$83.49 - $119.99
2 Stores1 Review
Pros: This is a fabulous guitar pickup.
GIBSON P-90 SINGLE COIL GUITAR PICKUP
Whether you are considering buying a guitar with Gibson P-90 Single Coil Pickups, or whether you are considering replacing the pickups on your current guitar, the Gibson P-90 Single Coil Pickup is a great choice. A Gibson P-90 lists for $128.15, but it can be had at most musical instrument chain stores for $109.99. The Gibson P-90 comes in two familiar colors, Black and Crème. Read on and see if you feel the P-90 is the type of pickup that has that special kind of distinctive sound that you are looking for.
Just like a finely tuned race car relies on the performance of its engine, the sound engine of any good electric guitar is its pickups. When the P-90 was introduced in 1946, it was the most powerful single coil pickup made, and it probably still is. As many of you who are reading this probably already know, Gibson P-90’s are single coil pickups, with Alnico V Magnets. These pickups of course preceded the introduction of the humbucking pickups in 1957, and they are capable of producing a very vintage sound. The Gibson P-90’s are in fact “super vintage,” in that they were the first good single coil pickup that was produced by Gibson, and they can be found on some of the earliest electrified acoustic guitars.
The P-90 single coil design is based on Gibson’s successful original single coil pickup, and features two-conductor, braided, shielded wiring, for noise reduction. The design of the P-90 Pickups predates the introduction of the famous “humbucking” or dual coil pickups that were introduced in the late 1950’s. P-90 pickups have a high output, and more treble response than is usually found on a dual coil pickup, such as a humbucking pickup, which tends to accentuate the midrange frequencies more than a single coil pickup. These Super Vintage P-90 Pickups have a sound that can produce searing leads and crushingly powerful chords, and they have more bottom end than would typically be found on other single coil pickups, such as on a Fender Stratocaster.
The Gibson P-90 is a remarkable pickup, and it is amazingly versatile. It was first used on older model jazz guitars, as it was capable of giving a warm and silky sound. It was the pickup of choice for the Rockabilly sound of the 1950’s because it could twang like no other. It was the pickup that was preferred by Pete Townsend of the Who because of its ability to snarl, rock, and bite (i.e., listen to the Live at Leeds Album). It was the pickup that Leslie West had on his Les Paul Jr. when he played Mississippi Queen with Mountain and obtained such a sweet signing sustain. The P-90’s are astounding pickups. The use of the Alnico V magnet makes the P-90 a powerful pickup with a high output that places a bit more emphasis on the mid-range and high end, thus making it suitable for any type of contemporary rock.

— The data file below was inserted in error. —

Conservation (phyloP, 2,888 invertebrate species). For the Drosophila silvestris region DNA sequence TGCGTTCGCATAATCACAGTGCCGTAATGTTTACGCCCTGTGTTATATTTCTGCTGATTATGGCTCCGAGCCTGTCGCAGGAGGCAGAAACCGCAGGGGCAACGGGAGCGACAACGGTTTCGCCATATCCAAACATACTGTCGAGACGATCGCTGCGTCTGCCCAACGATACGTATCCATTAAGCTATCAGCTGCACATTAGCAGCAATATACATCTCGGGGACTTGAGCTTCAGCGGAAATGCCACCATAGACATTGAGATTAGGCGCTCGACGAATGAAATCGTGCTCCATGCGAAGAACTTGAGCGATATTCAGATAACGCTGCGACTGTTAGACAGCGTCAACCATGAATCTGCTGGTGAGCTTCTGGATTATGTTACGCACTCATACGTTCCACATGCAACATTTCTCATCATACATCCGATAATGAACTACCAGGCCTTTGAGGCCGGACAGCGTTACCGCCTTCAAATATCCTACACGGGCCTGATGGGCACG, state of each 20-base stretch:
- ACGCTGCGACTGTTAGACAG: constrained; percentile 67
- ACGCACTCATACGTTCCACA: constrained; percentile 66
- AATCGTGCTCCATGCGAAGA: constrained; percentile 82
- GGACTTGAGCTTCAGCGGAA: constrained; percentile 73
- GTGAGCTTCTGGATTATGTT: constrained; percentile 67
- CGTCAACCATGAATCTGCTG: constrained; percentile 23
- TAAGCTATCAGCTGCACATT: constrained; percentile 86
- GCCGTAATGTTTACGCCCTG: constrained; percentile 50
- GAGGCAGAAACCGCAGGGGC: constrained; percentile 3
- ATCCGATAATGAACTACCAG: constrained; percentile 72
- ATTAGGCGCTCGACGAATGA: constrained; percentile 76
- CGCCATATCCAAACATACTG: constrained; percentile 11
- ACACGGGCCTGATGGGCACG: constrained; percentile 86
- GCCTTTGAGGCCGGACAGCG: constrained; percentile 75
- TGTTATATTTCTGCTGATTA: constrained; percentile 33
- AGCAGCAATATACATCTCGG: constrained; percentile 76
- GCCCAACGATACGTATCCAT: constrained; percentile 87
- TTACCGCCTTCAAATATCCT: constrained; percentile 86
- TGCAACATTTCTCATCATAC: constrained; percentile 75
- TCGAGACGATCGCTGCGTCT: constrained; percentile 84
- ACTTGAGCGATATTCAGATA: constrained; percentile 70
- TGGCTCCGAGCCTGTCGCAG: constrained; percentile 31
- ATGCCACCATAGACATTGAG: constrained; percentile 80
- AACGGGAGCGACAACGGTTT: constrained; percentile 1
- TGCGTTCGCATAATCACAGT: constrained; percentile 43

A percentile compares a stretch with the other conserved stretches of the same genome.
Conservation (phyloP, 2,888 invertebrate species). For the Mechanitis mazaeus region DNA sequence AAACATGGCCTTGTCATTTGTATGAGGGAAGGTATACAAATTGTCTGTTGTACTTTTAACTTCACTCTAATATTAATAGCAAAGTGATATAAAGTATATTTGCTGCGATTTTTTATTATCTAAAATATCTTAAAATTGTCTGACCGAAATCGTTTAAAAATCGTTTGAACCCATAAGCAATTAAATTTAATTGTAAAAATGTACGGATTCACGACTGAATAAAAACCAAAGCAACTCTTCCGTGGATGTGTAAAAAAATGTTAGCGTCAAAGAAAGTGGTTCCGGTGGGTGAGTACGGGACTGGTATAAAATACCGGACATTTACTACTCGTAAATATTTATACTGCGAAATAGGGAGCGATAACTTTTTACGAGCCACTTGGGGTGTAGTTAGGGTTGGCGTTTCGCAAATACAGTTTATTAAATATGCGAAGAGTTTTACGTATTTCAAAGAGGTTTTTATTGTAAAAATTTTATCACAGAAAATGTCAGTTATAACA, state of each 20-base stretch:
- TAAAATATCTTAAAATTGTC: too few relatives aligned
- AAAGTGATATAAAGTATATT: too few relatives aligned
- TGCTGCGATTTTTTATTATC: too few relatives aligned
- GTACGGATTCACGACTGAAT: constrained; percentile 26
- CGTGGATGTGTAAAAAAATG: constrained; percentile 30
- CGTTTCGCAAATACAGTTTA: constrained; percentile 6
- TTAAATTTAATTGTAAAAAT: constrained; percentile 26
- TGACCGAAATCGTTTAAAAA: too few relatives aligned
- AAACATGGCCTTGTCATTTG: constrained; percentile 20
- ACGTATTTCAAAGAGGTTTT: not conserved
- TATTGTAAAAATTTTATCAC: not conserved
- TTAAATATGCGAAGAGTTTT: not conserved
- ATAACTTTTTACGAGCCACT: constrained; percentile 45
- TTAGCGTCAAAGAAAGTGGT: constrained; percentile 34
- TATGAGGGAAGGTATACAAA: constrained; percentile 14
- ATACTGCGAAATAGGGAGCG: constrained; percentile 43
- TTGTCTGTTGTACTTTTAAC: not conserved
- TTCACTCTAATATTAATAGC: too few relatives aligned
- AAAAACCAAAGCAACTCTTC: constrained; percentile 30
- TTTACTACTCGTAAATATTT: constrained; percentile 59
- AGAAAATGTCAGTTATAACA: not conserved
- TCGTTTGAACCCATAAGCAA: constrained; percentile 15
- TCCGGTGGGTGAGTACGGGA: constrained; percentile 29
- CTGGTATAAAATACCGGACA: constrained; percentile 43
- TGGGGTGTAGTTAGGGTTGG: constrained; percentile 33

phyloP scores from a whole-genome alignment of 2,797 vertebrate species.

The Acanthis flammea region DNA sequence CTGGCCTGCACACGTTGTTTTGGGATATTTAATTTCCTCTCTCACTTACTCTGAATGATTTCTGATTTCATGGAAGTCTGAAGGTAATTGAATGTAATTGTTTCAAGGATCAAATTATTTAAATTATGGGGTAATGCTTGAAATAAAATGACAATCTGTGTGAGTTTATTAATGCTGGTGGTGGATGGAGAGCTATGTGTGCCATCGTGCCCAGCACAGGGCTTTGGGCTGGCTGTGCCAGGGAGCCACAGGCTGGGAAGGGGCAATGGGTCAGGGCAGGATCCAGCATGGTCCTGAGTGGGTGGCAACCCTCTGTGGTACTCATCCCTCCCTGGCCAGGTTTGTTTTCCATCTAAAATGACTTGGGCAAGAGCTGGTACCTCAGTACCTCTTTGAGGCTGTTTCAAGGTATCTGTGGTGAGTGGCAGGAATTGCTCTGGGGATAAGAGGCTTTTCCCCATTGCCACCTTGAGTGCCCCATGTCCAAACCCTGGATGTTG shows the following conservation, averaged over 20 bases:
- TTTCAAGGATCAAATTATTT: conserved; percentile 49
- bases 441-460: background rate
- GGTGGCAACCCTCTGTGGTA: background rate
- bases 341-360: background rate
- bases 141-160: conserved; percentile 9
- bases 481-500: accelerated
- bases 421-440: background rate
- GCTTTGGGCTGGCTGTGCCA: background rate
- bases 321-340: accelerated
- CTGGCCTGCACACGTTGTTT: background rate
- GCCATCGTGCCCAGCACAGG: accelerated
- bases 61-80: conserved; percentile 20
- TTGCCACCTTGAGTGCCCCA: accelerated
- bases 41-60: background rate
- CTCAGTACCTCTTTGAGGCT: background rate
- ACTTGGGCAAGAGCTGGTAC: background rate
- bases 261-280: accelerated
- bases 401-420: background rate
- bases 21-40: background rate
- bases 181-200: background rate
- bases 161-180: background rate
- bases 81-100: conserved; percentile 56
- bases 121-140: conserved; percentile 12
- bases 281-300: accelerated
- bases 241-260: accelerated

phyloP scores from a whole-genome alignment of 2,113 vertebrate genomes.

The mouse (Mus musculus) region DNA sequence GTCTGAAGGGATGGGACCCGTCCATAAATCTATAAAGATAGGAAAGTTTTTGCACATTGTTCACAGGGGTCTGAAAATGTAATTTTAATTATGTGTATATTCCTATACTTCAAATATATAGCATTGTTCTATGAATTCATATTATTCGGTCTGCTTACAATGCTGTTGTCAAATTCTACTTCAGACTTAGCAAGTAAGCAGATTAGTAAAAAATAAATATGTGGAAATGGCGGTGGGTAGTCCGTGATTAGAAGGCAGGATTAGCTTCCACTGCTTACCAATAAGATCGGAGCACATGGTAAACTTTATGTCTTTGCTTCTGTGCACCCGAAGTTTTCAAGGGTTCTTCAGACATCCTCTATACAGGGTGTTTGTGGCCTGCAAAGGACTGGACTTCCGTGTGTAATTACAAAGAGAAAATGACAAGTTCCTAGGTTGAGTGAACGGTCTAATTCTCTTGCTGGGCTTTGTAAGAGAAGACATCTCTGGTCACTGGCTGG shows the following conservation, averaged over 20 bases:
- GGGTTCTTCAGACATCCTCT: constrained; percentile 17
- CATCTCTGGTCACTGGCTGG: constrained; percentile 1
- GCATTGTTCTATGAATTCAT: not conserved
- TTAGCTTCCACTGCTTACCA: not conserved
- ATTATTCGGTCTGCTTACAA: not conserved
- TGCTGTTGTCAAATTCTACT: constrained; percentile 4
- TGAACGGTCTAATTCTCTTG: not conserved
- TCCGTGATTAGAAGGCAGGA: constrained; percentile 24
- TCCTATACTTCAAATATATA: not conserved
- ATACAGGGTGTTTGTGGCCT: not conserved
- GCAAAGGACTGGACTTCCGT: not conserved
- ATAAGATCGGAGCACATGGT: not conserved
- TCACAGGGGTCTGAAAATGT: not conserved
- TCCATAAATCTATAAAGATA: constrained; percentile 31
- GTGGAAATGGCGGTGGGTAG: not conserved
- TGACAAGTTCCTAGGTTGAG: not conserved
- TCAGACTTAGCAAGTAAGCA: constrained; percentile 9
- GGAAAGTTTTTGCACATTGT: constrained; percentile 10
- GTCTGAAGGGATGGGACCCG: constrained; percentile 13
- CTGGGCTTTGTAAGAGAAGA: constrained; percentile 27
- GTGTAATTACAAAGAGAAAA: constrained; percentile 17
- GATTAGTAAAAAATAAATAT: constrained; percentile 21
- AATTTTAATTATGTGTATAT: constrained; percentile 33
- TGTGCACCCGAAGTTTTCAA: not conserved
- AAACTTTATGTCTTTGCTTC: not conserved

Gibson P-90 pickups can produce a wide variety of sounds, and enable the player to reproduce classic blues, rock, jazz, country, and just about anything in between. The P-90’s are more prone to feedback than humbucking pickups. To those who like feedback, well, the P-90’s tend to squeal a bit, and as such, they do not produce the warm and full sounding feedback that humbucking pickups do. On the other hand, Hendrix did not use humbuckers on his Strat, and few people would criticize his use of feedback. The P-90’s are also not as warm and midrange sounding as humbuckers, but on the other hand, variety is the spice of life, and I love the sound of P-90’s on a good guitar.
P-90’s have always been one of my favorite sounding pickups. The P-90 is a good choice for either placement in the bridge position or in the neck position. In the bridge position, with the treble and volume knobs cranked, these pickups can deliver snarling leads, soaring highs, smashing power chords. When a P-90 is placed in the neck position, one of my favorite sounds is obtained by pushing the tone control back to zero, and then cranking the volume 10. The resulting sound is a sweet silky sustain that is to die for. Remember that although the P-90 is famous for its classic rock tones, that it was originally a pickup that was used on big box hollow body guitars, and it is capable of fabulously mellow jazz tones, and its response was precise and distinctive. These pickups can produce a wide variety of sounds, and enable the player to reproduce classic blues, rock, jazz, country, and just about anything in between. I love the sound of P-90’s on a good guitar. The upper frequency highs and distinctive harmonic overtones on the mid and low end are simply incredible.
For those concerned about the noise, well there is some, but it is not a serious problem, and the P-90 is not as noisy as a Fender single coil pickup. Obviously, a humbucking pickup is less noisy, but it is not as bright, as crisp or as clear as a P-90. If you are considering a guitar that combines the sound of a humbucking pickup and a single coil, a good choice in my opinion would be to place a Gibson P-90 in the neck position, and a Gibson BurstBucker Type III Humbucking Pickup in the bridge position. Another option that I like is a Gibson 498T Humbucking Pickup in the bridge position and a P-90 in the neck position. If you want to place the P-90 in the bridge position, a good choice for the neck position would be either a Gibson BurstBucker Type II Humbucker or a Gibson BurstBucker Pro Humbucker.
Well, I would like to thank you for taking the time to read my review. But now, if you will excuse me, I must get back to my practicing.